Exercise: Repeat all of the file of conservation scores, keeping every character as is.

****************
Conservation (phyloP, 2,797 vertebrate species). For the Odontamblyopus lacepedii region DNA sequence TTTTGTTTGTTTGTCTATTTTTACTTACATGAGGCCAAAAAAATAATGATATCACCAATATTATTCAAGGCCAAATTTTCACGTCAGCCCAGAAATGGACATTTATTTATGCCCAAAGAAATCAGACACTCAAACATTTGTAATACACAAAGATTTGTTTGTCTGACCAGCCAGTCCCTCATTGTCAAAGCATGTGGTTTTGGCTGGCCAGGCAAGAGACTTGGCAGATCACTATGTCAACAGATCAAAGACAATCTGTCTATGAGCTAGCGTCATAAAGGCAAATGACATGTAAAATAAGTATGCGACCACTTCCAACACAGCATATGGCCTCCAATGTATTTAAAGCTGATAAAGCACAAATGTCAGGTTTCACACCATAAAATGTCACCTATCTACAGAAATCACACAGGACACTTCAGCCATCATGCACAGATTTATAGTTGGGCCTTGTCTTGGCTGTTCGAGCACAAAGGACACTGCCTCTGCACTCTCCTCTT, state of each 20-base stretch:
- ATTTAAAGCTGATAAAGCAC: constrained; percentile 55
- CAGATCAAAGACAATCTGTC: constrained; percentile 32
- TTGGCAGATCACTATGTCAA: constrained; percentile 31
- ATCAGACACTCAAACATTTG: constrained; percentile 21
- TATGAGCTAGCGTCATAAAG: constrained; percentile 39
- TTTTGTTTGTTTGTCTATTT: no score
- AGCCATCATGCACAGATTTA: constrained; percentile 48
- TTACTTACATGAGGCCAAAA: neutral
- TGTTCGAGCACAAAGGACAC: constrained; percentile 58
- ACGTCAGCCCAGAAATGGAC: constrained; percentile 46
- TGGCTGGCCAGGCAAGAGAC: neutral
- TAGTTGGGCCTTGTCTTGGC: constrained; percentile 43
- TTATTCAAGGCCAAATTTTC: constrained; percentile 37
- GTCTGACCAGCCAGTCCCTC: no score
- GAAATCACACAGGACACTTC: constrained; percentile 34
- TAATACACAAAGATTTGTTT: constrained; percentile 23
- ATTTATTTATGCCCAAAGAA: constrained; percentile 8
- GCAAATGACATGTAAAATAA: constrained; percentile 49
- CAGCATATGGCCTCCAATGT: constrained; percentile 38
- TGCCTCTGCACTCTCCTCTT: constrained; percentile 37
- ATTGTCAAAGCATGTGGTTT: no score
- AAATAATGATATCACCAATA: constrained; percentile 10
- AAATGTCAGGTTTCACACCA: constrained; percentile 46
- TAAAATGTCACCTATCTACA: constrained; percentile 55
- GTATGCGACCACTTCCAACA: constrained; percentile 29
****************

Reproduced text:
Conservation (phyloP, 2,797 vertebrate species). For the Odontamblyopus lacepedii region DNA sequence TTTTGTTTGTTTGTCTATTTTTACTTACATGAGGCCAAAAAAATAATGATATCACCAATATTATTCAAGGCCAAATTTTCACGTCAGCCCAGAAATGGACATTTATTTATGCCCAAAGAAATCAGACACTCAAACATTTGTAATACACAAAGATTTGTTTGTCTGACCAGCCAGTCCCTCATTGTCAAAGCATGTGGTTTTGGCTGGCCAGGCAAGAGACTTGGCAGATCACTATGTCAACAGATCAAAGACAATCTGTCTATGAGCTAGCGTCATAAAGGCAAATGACATGTAAAATAAGTATGCGACCACTTCCAACACAGCATATGGCCTCCAATGTATTTAAAGCTGATAAAGCACAAATGTCAGGTTTCACACCATAAAATGTCACCTATCTACAGAAATCACACAGGACACTTCAGCCATCATGCACAGATTTATAGTTGGGCCTTGTCTTGGCTGTTCGAGCACAAAGGACACTGCCTCTGCACTCTCCTCTT, state of each 20-base stretch:
- ATTTAAAGCTGATAAAGCAC: constrained; percentile 55
- CAGATCAAAGACAATCTGTC: constrained; percentile 32
- TTGGCAGATCACTATGTCAA: constrained; percentile 31
- ATCAGACACTCAAACATTTG: constrained; percentile 21
- TATGAGCTAGCGTCATAAAG: constrained; percentile 39
- TTTTGTTTGTTTGTCTATTT: no score
- AGCCATCATGCACAGATTTA: constrained; percentile 48
- TTACTTACATGAGGCCAAAA: neutral
- TGTTCGAGCACAAAGGACAC: constrained; percentile 58
- ACGTCAGCCCAGAAATGGAC: constrained; percentile 46
- TGGCTGGCCAGGCAAGAGAC: neutral
- TAGTTGGGCCTTGTCTTGGC: constrained; percentile 43
- TTATTCAAGGCCAAATTTTC: constrained; percentile 37
- GTCTGACCAGCCAGTCCCTC: no score
- GAAATCACACAGGACACTTC: constrained; percentile 34
- TAATACACAAAGATTTGTTT: constrained; percentile 23
- ATTTATTTATGCCCAAAGAA: constrained; percentile 8
- GCAAATGACATGTAAAATAA: constrained; percentile 49
- CAGCATATGGCCTCCAATGT: constrained; percentile 38
- TGCCTCTGCACTCTCCTCTT: constrained; percentile 37
- ATTGTCAAAGCATGTGGTTT: no score
- AAATAATGATATCACCAATA: constrained; percentile 10
- AAATGTCAGGTTTCACACCA: constrained; percentile 46
- TAAAATGTCACCTATCTACA: constrained; percentile 55
- GTATGCGACCACTTCCAACA: constrained; percentile 29